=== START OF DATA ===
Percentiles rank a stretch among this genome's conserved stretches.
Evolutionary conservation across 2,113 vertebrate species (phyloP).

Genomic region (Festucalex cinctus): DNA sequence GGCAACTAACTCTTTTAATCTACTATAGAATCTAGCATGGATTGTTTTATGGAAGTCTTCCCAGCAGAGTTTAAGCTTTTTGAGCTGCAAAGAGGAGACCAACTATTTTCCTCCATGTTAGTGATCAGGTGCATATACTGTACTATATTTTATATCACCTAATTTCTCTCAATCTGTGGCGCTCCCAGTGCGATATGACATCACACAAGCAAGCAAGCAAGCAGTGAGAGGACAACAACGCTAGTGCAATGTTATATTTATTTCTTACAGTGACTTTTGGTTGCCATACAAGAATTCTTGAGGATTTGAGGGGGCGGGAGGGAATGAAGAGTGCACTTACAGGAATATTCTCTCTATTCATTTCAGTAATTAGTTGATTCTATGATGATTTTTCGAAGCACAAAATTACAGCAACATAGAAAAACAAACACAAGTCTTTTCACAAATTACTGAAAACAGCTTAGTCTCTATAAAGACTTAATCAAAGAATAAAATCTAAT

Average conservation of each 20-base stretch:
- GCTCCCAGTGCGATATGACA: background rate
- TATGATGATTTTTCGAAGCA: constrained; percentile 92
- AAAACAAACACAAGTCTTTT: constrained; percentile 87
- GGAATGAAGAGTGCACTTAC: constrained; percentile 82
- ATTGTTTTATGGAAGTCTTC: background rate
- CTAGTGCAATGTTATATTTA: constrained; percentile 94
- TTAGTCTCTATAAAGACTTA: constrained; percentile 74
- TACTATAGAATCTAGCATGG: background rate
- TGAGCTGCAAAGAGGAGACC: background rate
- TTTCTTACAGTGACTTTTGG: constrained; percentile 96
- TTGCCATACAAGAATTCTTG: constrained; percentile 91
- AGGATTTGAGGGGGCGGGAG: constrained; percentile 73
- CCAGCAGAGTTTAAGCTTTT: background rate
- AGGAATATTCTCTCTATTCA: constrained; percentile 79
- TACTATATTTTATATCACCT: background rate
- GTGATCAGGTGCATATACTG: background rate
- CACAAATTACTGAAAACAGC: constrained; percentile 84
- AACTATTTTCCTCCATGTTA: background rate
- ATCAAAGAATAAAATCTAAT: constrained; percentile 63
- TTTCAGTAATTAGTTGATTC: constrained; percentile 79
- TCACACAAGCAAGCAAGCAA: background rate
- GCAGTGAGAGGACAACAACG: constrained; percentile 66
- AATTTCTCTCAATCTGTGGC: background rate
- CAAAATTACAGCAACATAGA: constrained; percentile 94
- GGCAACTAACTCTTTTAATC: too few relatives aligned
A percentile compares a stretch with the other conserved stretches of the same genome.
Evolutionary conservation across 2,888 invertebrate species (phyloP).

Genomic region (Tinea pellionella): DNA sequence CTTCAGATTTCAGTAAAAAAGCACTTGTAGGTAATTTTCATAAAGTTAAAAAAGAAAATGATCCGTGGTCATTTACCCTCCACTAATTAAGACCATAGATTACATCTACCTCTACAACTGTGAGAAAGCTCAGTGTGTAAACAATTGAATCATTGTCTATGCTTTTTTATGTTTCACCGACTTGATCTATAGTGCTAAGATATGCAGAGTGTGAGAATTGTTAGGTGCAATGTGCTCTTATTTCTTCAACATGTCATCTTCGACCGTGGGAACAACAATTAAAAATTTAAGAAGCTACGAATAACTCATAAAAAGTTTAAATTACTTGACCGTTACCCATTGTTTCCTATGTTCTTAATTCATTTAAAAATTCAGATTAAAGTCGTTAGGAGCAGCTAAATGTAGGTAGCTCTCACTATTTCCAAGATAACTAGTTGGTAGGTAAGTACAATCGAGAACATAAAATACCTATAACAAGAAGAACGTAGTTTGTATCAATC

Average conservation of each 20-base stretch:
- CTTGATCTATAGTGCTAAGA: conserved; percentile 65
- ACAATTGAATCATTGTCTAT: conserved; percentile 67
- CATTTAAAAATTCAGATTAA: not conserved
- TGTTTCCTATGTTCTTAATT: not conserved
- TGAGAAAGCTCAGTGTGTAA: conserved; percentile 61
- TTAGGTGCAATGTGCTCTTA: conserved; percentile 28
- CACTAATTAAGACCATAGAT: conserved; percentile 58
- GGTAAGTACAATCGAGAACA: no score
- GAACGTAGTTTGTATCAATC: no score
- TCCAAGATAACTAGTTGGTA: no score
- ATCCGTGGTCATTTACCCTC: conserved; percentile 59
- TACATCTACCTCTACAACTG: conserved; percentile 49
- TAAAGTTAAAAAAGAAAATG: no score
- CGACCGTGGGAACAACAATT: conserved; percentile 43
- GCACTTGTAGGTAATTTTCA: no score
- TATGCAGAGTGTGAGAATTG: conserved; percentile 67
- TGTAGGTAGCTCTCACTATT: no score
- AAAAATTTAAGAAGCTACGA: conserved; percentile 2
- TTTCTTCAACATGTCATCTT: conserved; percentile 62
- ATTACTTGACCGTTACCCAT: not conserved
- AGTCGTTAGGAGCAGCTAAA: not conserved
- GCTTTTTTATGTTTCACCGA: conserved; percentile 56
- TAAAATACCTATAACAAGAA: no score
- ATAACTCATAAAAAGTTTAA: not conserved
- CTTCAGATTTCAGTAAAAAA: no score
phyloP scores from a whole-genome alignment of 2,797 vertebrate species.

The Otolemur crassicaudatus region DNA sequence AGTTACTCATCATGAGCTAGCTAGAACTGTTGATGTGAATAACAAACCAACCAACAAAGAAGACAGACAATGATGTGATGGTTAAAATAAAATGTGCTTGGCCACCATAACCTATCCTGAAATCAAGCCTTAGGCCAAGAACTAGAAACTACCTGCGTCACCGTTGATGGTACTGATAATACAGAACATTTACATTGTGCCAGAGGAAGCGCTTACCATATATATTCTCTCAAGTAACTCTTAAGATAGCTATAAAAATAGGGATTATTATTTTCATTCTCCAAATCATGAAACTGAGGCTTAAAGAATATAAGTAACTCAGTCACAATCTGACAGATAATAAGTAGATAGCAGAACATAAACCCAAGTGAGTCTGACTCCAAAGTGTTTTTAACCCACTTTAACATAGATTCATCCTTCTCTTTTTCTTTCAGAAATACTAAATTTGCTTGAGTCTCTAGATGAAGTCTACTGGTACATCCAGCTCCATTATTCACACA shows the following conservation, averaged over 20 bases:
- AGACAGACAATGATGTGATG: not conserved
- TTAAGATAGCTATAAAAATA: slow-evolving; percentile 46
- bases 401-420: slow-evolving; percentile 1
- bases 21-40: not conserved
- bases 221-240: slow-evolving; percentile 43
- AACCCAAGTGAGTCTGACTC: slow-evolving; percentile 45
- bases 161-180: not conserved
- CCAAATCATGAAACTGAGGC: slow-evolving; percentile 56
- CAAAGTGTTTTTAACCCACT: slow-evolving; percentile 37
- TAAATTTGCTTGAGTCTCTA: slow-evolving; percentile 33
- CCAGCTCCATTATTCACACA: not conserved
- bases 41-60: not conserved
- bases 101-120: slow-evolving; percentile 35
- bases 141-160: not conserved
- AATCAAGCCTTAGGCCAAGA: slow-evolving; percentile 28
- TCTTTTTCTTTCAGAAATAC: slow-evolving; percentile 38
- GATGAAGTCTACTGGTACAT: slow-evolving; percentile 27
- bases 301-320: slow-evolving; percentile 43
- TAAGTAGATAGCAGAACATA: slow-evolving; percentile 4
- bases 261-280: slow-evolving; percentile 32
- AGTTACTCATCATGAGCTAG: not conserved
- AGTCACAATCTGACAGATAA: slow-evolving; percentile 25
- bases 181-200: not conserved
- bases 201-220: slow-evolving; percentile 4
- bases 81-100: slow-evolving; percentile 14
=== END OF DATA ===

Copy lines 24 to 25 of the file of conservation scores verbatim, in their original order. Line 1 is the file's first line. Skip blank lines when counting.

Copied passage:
- TTTCAGTAATTAGTTGATTC: constrained; percentile 79
- TCACACAAGCAAGCAAGCAA: background rate